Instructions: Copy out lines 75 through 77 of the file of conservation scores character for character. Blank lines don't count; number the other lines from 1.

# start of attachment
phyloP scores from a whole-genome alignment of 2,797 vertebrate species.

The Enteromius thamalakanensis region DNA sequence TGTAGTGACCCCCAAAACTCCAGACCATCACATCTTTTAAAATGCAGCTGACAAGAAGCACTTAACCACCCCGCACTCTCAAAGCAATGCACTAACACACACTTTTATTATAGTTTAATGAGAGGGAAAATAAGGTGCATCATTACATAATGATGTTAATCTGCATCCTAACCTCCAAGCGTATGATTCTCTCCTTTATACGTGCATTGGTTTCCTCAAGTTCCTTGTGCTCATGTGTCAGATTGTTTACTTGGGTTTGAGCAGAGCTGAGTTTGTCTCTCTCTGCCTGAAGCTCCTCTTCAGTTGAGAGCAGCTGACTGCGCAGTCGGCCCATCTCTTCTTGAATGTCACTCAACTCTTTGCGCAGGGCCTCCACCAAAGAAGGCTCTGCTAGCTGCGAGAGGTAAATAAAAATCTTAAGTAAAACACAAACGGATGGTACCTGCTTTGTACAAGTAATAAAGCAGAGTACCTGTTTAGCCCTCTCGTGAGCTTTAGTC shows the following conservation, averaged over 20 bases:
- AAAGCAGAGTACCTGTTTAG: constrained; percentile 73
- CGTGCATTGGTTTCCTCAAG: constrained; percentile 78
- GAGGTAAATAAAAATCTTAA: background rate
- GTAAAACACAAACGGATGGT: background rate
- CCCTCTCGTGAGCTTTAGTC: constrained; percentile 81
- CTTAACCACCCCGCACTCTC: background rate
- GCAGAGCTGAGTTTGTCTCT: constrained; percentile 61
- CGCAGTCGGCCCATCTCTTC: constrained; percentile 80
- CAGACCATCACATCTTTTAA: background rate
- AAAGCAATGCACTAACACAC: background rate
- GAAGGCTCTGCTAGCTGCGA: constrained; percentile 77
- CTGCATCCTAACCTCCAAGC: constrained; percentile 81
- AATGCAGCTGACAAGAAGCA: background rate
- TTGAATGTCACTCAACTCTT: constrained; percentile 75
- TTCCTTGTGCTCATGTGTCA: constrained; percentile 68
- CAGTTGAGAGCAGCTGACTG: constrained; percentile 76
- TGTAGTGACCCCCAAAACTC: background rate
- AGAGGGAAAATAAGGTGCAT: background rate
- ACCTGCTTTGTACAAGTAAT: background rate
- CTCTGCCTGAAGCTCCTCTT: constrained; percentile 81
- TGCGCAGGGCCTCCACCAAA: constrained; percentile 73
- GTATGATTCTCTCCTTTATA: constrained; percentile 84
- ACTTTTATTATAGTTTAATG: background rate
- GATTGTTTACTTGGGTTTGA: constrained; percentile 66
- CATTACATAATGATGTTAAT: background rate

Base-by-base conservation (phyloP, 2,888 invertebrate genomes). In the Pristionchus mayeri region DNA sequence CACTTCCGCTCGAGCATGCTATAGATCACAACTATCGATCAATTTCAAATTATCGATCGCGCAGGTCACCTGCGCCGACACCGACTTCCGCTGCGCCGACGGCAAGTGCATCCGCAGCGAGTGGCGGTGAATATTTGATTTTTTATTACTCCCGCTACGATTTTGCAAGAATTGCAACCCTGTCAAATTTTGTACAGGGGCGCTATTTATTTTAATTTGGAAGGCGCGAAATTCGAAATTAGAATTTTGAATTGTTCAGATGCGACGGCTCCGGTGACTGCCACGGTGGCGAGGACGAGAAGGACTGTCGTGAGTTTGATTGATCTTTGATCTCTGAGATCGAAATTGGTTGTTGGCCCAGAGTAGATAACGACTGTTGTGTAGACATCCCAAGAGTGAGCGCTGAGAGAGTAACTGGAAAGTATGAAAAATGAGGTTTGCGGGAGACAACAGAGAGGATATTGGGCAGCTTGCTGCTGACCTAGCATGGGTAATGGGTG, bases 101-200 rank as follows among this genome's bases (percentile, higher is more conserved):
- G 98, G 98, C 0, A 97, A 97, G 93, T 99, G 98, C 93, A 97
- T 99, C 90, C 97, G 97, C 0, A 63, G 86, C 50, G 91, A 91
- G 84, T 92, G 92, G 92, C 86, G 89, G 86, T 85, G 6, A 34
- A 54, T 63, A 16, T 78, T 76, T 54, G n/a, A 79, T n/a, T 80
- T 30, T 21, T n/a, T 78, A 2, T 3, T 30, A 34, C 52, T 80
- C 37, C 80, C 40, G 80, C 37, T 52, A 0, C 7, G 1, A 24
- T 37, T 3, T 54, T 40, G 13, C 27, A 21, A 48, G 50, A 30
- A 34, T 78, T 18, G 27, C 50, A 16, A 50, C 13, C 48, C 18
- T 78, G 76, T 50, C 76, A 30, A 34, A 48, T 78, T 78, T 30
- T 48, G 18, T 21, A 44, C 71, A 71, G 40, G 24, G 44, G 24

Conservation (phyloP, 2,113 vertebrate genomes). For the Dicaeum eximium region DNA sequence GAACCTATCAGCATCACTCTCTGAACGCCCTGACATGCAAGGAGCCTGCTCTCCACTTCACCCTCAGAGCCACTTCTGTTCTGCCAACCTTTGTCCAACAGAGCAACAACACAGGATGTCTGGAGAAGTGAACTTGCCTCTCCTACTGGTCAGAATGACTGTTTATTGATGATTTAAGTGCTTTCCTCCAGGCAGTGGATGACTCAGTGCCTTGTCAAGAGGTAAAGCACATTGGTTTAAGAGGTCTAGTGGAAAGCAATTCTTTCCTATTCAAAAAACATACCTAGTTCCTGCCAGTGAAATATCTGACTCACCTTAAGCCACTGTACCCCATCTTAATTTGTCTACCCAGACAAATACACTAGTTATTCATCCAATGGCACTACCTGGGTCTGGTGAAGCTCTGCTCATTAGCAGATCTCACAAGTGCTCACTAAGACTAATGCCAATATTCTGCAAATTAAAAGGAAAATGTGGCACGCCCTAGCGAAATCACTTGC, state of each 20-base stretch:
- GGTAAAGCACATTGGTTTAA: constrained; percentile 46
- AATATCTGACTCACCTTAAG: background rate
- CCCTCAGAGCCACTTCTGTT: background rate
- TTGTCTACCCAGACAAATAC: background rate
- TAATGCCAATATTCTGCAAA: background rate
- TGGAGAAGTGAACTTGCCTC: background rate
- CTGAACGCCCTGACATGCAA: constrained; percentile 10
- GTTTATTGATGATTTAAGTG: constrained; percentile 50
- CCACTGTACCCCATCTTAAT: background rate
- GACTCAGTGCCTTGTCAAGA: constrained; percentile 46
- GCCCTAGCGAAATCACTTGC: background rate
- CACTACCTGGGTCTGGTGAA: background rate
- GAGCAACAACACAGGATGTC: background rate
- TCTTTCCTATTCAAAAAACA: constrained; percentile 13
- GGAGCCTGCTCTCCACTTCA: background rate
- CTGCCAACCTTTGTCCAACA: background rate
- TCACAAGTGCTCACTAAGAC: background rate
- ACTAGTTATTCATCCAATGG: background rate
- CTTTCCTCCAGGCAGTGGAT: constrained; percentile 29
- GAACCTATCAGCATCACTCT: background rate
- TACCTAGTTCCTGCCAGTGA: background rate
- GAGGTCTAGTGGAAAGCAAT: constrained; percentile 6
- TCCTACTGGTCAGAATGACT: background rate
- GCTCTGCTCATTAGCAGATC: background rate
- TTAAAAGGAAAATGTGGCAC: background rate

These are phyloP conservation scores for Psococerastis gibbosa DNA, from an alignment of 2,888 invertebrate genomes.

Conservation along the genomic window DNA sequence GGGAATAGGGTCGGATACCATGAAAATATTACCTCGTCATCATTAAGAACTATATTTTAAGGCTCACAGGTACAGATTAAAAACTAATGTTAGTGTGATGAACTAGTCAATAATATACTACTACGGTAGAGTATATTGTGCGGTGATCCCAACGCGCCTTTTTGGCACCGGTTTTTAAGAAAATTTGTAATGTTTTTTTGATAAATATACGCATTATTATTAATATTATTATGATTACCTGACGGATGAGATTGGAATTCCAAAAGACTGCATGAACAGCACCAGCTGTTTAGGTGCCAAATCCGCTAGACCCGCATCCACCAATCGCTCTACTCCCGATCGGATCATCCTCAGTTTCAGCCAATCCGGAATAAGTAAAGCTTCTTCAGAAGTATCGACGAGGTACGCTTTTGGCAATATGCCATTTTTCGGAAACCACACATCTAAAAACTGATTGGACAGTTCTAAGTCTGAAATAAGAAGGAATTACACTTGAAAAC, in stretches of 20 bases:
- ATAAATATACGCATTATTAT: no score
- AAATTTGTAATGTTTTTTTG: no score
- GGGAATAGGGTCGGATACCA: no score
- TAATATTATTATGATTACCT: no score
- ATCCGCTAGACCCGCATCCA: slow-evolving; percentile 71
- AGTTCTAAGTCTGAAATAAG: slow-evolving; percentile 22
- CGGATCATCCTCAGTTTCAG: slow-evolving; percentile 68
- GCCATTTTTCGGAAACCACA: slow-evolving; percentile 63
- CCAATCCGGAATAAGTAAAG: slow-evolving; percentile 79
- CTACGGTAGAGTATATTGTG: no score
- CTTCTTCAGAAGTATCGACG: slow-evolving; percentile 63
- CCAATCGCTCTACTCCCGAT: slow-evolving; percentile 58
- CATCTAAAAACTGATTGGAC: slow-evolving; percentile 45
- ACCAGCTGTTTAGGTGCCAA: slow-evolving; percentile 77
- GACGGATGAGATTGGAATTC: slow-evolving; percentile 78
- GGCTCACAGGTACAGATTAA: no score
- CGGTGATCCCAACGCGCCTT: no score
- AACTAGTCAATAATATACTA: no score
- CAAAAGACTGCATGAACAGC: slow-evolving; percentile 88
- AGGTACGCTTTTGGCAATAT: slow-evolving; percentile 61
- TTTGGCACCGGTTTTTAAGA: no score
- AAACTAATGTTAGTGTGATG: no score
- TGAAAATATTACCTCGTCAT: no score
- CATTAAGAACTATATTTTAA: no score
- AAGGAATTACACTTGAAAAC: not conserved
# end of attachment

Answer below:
- CCAATCCGGAATAAGTAAAG: slow-evolving; percentile 79
- CTACGGTAGAGTATATTGTG: no score
- CTTCTTCAGAAGTATCGACG: slow-evolving; percentile 63